In buying your first home, you are exposed to a new world of construction, repairs and refurbishments. This new world sees you engaging with a wide variety of tools and materials, whether planning for new changes to your home or undertaking work yourself on a DIY basis.
One of the building-blocks of modern-day DIY is a material called plasterboard – a versatile material that forms an essential part of any renovation project. But what exactly is it, and how can it be used?
What is Plasterboard?
Plasterboard is a prefabricated sheet, with a variety of internal and external uses in construction and redecoration. It is commonly used in the construction of internal walls, and possesses a number of properties that suits it well for cladding and finishing.
Plasterboard was initially designed as an alternative to wet plaster. It is a sheet of processed material, enveloped by paper faces to cut to standardised sizes before shipping to suppliers. The processed sheet material typically comprises plaster-of-Paris, though cement-and-lime render is also used. The result is a mineraloid panel, which can be quickly and easily used in construction without waiting times for drying and setting.
There are various different kinds of plasterboard on the market, each of which display different specific properties for targeted use in certain builds. For example, certain additions can render them more soundproof, while others can improve their resilience against fire.
Plasterboard is an extremely common material with regard to internal construction and renovation. The majority of internal walls are clad in plasterboard, as it is an inexpensive cladding solution with a suitable flat surface for decoration and finishing. Plasterboard can also offer additional insulation and soundproofing, making it an ideal choice for use in the creation of stud walls.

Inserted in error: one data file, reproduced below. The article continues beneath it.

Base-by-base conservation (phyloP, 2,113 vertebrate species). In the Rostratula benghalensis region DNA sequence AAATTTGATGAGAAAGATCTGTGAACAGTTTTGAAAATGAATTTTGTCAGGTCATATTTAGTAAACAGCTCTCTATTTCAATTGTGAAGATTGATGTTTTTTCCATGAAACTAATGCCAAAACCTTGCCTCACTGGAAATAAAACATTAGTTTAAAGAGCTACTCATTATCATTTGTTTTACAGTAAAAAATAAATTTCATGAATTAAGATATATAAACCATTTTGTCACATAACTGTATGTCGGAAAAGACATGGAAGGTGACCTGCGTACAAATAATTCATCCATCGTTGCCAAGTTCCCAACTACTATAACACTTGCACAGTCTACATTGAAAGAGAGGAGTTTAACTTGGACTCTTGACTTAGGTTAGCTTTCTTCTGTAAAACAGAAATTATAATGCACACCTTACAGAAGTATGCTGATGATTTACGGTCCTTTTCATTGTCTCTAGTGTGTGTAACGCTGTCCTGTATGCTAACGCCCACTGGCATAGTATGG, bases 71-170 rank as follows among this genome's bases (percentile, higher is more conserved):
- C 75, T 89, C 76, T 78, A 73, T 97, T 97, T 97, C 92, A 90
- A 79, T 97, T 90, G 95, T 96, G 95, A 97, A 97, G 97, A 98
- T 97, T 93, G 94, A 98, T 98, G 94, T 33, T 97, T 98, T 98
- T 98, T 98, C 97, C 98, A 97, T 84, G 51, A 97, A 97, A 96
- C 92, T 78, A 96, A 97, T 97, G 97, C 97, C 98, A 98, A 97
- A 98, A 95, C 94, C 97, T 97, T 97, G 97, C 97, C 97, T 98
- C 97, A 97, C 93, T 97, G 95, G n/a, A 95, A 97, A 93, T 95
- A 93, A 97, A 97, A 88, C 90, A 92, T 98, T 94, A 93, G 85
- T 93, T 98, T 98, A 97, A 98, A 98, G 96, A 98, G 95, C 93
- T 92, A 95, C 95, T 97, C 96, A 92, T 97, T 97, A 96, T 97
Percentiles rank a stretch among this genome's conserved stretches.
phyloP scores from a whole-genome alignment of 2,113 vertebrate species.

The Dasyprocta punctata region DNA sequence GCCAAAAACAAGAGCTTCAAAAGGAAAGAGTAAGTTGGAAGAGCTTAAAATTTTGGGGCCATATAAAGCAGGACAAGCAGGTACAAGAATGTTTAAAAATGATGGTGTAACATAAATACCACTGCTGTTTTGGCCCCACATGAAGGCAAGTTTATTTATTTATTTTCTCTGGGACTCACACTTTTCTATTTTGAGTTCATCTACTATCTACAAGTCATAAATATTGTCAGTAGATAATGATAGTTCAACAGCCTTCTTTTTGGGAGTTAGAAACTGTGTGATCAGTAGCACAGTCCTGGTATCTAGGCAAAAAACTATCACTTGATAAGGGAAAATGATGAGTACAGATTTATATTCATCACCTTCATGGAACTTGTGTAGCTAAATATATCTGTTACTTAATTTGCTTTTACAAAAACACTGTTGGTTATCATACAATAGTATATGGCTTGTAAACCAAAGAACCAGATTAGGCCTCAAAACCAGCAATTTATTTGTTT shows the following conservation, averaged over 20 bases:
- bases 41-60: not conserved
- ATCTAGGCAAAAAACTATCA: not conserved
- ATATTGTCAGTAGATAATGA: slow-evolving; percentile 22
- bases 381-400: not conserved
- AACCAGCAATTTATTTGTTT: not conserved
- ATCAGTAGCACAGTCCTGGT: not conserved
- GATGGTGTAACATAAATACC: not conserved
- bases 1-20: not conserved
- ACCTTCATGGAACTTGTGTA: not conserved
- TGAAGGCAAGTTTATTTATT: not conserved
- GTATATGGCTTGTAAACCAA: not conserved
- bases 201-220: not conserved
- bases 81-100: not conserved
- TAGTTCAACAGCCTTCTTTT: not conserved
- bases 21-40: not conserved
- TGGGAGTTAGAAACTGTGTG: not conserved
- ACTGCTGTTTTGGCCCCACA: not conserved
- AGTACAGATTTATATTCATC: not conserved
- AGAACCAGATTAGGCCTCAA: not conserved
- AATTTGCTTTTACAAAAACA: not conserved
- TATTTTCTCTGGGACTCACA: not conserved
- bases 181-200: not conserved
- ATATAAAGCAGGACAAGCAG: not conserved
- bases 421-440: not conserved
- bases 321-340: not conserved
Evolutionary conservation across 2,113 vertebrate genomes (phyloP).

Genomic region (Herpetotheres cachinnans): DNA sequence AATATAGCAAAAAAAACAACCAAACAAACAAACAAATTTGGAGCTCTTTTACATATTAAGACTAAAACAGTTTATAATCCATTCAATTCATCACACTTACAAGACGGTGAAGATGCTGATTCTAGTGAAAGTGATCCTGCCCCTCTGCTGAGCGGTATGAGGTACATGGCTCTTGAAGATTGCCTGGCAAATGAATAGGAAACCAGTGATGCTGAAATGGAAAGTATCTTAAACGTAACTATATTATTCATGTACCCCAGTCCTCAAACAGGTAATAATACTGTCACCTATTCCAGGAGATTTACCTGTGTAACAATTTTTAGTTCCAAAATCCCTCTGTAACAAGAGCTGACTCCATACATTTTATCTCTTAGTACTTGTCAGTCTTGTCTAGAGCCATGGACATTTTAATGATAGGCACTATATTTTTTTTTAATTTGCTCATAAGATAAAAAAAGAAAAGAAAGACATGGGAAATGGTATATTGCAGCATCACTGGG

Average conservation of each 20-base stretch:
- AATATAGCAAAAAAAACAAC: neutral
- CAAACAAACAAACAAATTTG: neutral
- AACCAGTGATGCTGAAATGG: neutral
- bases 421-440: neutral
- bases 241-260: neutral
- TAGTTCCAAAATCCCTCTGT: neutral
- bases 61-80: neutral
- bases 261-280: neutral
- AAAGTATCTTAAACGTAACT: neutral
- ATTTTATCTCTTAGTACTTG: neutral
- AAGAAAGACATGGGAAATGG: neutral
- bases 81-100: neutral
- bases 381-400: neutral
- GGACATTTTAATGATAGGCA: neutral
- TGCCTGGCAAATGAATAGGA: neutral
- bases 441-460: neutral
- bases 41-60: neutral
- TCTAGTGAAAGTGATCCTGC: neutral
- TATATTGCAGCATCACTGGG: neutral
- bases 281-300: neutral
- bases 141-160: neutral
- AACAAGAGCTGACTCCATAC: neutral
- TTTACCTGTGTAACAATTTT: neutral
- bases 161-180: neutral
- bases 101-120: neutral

Plasterboard is easy to cut and manipulate, with its paper backing allowing it to be ‘scored’ to fit curved and non-standard surfaces. This opens up possibilities for the building of unique ‘built-in’ features, from wardrobes to shelving. You can also easily incorporate niches into internal wall design, for wall-mounted TVs and other quality-of-life options.
But plasterboard is not only useful indoors; it can also be used in outdoor applications, if treated and installed carefully. Garden builds have become more popular in UK gardens, as homeowners increasingly build home bars and sunrooms for hosting guests and enjoying their outdoor space. Plasterboard can be used to great effect in the finishing of these spaces, as a ceiling for the concealment of fitted lighting and rafters.
For plasterboard to be used outside, though, it needs to be more resilient than standard available boards. Plasterboards do not survive well when brought into direct contact with water, but special treated boards exist that display resilience against moisture and humidity. These are best used for external applications of any kind.